To use this method you just layer as usual like the layering method. It is however very important that there is enough pigment on the paper, otherwise it will be uneven and spotty. When you have enough pigment down onto the paper you then dip a brush or cotton swab into the solvent and dab the excess off onto a paper towel. And then you apply it onto the paper with a circular motion until you blended everything. You might need a few layer to make it look perfect. But before you add a new layer the paper must be fully dry, otherwise you will damage the paper which makes it impossible to add more layers. I would suggest to wait for at least 10 to 20 minutes before adding a new layer. With every layer you add you should use less and less solvent to blend.

This technique works really well for blurry backgrounds because it has a sort of softenibg effect. It works also really well to get rid of the white of the paper. That is what I mostly use it for and why I like it so much. It is a very easy technique, but it can take some more time than other techniques.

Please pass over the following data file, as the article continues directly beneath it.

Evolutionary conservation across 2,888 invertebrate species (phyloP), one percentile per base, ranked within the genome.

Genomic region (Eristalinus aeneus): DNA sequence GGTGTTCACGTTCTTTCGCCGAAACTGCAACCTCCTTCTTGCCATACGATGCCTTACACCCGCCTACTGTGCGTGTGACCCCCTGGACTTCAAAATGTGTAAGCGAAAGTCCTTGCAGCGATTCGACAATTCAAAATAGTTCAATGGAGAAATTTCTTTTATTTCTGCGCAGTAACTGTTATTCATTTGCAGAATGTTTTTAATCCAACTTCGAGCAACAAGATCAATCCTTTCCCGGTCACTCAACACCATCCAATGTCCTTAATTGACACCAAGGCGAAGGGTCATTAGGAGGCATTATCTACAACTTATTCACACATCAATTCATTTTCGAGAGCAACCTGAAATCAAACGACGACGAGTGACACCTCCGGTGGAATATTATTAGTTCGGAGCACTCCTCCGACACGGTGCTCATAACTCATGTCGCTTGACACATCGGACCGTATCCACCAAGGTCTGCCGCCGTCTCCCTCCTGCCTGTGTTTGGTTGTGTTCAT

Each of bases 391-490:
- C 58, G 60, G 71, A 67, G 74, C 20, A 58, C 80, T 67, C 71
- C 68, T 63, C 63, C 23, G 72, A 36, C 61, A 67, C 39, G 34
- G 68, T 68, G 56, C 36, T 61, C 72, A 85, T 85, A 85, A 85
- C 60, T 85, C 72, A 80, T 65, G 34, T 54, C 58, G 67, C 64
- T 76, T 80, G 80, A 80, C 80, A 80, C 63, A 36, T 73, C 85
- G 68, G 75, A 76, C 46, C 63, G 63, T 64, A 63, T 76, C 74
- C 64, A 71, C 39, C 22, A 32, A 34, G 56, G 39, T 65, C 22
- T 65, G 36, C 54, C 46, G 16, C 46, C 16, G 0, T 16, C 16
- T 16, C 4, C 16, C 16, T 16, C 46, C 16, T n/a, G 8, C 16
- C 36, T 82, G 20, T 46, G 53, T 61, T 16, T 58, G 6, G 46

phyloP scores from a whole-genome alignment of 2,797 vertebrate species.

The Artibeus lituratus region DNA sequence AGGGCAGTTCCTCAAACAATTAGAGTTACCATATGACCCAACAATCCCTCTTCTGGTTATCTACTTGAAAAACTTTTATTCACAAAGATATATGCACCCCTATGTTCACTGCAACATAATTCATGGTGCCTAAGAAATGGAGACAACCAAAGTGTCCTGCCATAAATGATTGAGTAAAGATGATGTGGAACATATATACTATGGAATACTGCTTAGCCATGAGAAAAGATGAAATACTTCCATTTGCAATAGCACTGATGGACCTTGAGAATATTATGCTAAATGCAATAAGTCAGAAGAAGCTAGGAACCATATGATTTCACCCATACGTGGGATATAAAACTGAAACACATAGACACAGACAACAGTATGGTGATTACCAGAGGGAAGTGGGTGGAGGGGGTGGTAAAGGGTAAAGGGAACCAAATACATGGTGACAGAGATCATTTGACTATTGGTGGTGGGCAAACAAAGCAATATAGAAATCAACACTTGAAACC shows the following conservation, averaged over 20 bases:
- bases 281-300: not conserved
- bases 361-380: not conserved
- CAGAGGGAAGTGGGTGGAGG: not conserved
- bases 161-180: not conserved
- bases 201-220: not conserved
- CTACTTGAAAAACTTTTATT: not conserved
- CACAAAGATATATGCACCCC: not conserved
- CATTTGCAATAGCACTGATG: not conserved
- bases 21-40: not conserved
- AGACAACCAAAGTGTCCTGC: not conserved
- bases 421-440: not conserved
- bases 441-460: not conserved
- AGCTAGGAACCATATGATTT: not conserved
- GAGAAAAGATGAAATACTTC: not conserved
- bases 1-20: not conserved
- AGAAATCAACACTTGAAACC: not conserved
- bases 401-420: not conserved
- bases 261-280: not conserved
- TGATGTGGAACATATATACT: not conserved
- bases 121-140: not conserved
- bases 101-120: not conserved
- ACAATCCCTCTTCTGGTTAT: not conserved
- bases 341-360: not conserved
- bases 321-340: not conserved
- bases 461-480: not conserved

I made a more in-depth article on how to use solvent to blend colored pencils if you'd like to check that out.

7. The marker layer method

samiesocals blending method. use a marker layer below colored pencils and use a white colored pencil to blend

This method was invented by a fellow car artist: Samiesocal. She also made a video about it on YouTube. This technique is very quick compared to the other methods and it doesn't take too much practise to get right. For this technique you need the colored pencils you want to make the gradient with, some alcohol based markers close to that color range and a white pencil.

First you apply a layer of alcohol markers in the order you like. Then you blend the edges a bit with the lighter marker of the overlapping colors. It doesn't need to be blended very well. That's what you will be using the pencils for. The marker layer is to cover the white of the paper so you don't have to worry anymore about accidentally leaving white spots.